Here’s what I mean by that statement: Now that we’re in the digital age, consumers are more accustomed to getting their information from less formal, more tech-friendly sources, which means there are now many ways to interact with a brand.

This is why I think Current Affairs editor Nathan Robinson deserves an award for remixing the controversial Dodge Ram commercial that aired during a recent Super Bowl.

The Ram commercial showed people engaged in different kinds of public service and charity, backed by Ram trucks, with an excerpt from MLK’s 1968 “Drum Major Instinct” sermon playing in the background. But everyone knows that Dr. King would not have approved that message.

In fact, that sermon contains a passage where Dr. King condemns advertising. He even uses car commercials as an example.

Seeing that commercial for what it truly was — a failed attempt to use a traditional marketing strategy to reach a newer, more socially conscious audience — Robinson took the most relevant part of Dr. King’s speech and placed it over the audio in the ad. As a big “F U” to corporations, he then posted his version on YouTube.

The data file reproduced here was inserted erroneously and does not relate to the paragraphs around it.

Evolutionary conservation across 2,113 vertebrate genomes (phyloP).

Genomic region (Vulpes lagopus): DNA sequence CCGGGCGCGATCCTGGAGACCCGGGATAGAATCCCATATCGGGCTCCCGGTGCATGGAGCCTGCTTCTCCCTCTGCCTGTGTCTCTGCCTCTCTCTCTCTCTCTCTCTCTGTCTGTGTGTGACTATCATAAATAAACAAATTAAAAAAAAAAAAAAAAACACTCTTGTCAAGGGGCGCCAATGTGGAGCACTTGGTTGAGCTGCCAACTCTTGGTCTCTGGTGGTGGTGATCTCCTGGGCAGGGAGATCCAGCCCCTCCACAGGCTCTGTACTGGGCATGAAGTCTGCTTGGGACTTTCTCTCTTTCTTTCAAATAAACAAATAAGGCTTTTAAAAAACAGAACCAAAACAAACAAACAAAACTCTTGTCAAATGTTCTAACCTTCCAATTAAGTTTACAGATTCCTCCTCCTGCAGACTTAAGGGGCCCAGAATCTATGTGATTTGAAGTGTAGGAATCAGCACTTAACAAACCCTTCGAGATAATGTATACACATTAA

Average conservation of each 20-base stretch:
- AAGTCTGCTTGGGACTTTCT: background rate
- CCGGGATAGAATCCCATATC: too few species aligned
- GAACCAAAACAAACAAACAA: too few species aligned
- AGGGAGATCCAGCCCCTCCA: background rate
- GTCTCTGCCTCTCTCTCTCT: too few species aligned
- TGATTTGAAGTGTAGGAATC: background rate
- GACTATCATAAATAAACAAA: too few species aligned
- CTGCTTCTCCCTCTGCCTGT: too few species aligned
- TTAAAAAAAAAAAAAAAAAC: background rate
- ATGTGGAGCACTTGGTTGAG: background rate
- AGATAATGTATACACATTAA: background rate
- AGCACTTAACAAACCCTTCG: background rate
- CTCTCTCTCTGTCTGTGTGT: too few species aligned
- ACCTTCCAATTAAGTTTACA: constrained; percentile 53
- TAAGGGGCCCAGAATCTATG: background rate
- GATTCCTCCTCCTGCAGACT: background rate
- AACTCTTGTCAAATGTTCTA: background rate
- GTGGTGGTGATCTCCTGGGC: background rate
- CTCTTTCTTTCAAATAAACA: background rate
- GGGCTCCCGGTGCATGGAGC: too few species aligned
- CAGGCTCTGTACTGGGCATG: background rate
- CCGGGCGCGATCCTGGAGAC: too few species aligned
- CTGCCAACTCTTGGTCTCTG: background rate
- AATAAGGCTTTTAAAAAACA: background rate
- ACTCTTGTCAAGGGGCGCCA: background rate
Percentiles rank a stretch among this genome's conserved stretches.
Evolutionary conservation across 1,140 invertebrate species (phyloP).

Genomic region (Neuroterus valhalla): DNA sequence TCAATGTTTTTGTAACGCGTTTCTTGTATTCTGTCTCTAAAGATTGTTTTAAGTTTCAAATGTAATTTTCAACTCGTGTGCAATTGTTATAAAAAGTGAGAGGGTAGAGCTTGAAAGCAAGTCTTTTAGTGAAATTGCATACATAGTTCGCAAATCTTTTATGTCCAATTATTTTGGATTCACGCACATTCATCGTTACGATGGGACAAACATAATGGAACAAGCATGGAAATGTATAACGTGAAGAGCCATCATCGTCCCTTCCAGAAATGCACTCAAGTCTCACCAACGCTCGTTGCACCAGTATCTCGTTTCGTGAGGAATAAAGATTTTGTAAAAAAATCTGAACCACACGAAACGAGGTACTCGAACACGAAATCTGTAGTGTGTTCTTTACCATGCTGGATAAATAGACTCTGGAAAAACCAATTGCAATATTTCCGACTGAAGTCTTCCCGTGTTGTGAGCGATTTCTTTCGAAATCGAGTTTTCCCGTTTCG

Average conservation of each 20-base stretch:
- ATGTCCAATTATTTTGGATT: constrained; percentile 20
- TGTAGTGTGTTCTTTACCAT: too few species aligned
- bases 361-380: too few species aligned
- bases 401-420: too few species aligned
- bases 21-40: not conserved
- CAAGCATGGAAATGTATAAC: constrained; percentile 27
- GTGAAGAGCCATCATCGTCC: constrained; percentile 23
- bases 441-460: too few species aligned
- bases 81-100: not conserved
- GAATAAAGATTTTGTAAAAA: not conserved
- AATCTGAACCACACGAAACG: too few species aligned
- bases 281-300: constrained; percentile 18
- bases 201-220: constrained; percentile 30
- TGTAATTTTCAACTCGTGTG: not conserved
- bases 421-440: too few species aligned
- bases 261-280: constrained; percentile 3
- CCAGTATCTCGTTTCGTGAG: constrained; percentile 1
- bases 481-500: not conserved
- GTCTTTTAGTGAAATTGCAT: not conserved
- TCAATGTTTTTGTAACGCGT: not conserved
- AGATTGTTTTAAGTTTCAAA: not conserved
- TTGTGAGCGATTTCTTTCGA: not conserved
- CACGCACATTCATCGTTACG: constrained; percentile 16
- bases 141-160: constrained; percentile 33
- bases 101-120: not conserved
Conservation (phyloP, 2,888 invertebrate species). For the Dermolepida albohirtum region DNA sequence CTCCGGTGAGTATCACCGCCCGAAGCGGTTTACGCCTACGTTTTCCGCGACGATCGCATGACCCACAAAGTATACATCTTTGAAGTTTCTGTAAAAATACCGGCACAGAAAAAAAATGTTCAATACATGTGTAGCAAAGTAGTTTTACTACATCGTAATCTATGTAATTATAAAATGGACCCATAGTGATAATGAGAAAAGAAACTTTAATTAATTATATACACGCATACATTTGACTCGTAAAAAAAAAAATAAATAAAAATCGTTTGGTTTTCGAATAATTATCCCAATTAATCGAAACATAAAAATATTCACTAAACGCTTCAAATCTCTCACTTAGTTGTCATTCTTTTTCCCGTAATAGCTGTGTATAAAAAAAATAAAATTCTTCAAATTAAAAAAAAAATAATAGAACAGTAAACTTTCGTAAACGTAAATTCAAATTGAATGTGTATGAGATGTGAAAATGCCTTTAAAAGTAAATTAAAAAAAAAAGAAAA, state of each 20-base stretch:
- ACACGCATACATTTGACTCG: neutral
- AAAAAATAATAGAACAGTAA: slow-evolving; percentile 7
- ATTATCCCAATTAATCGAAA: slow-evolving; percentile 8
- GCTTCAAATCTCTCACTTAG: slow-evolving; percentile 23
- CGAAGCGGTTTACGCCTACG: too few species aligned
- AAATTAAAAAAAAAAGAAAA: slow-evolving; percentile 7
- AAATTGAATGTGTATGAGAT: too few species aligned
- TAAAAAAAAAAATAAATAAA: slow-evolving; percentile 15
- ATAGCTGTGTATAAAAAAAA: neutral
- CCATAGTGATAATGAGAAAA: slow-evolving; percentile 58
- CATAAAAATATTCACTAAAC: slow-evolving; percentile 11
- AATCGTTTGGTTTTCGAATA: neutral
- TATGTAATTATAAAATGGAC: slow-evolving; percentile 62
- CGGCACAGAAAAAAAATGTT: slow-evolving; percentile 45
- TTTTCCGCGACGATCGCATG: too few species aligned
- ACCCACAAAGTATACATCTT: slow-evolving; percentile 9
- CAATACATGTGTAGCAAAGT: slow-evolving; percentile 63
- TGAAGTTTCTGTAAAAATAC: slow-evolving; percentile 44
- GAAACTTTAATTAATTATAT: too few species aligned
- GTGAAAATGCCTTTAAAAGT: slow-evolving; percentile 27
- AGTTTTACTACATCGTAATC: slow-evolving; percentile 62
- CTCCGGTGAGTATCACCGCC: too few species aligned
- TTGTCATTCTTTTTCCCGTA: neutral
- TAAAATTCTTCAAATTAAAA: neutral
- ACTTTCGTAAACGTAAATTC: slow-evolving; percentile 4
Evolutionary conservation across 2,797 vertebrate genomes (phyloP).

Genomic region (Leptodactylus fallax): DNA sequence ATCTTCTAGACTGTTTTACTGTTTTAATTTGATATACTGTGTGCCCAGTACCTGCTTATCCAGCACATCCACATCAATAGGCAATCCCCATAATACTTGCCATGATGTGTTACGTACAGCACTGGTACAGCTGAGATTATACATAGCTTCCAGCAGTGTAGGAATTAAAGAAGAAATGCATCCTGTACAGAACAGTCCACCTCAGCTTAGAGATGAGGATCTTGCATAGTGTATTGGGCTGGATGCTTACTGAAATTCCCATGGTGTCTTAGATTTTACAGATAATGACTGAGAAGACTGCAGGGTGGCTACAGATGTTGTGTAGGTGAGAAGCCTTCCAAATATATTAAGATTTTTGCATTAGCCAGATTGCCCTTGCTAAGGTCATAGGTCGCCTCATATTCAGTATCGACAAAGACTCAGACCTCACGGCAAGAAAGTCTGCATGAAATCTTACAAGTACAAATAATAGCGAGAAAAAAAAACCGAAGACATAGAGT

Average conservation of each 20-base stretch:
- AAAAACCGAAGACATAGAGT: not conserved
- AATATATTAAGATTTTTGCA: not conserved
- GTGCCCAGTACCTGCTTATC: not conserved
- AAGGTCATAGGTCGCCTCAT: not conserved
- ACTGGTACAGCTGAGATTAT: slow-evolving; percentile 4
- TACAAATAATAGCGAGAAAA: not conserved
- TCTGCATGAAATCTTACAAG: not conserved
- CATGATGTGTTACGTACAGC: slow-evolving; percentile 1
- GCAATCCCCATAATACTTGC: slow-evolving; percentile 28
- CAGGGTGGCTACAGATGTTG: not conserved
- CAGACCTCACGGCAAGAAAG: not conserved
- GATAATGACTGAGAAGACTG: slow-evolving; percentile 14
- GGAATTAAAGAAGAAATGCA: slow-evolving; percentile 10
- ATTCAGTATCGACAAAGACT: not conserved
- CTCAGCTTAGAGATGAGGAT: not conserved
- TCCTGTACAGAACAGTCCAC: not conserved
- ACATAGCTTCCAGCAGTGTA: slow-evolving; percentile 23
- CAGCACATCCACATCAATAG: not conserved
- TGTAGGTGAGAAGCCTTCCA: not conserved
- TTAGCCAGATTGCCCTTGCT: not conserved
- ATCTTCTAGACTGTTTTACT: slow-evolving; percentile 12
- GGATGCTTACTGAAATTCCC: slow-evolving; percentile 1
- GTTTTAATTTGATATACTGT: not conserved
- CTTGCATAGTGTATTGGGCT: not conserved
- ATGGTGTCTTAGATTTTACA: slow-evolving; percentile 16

If you’re a social entrepreneur, you could literally take a page from the same playbook.

Imagine seeing a commercial or a video from one of the traditional brands flash across your TV or computer screen. Deep down inside, you know that what you’re watching is a rip off from the culture from another community — the community you fight for every day.

Instead of trying to create your own blockbuster commercial, just remix it so that people are introduced to the real social issue that needs to be addressed. That would have a much bigger impact, in my opinion.

Another tip: when you’re promoting your social enterprise, make sure you’re offering solutions — not just pointing out the problem.

After all, coming up with innovative, cost-effective solutions to problems is what social enterprises do best.

This is key because the 21st century digital world provides new opportunities to highlight problems by showing people how solutions are within reach.

This could be a conversation starter, like the time one of Banksy’s paintings showed up in Sotheby’s auction…only to have it shred into pieces at the moment it was sold for more than a million dollars.

Or it could be a real solution, like when Tom’s started donating pairs of shoes to needy children whenever someone used the hashtag #withoutshoes.

Now, let me address the skeptics who might be thinking that being creative and maintaining business success are mutually exclusive.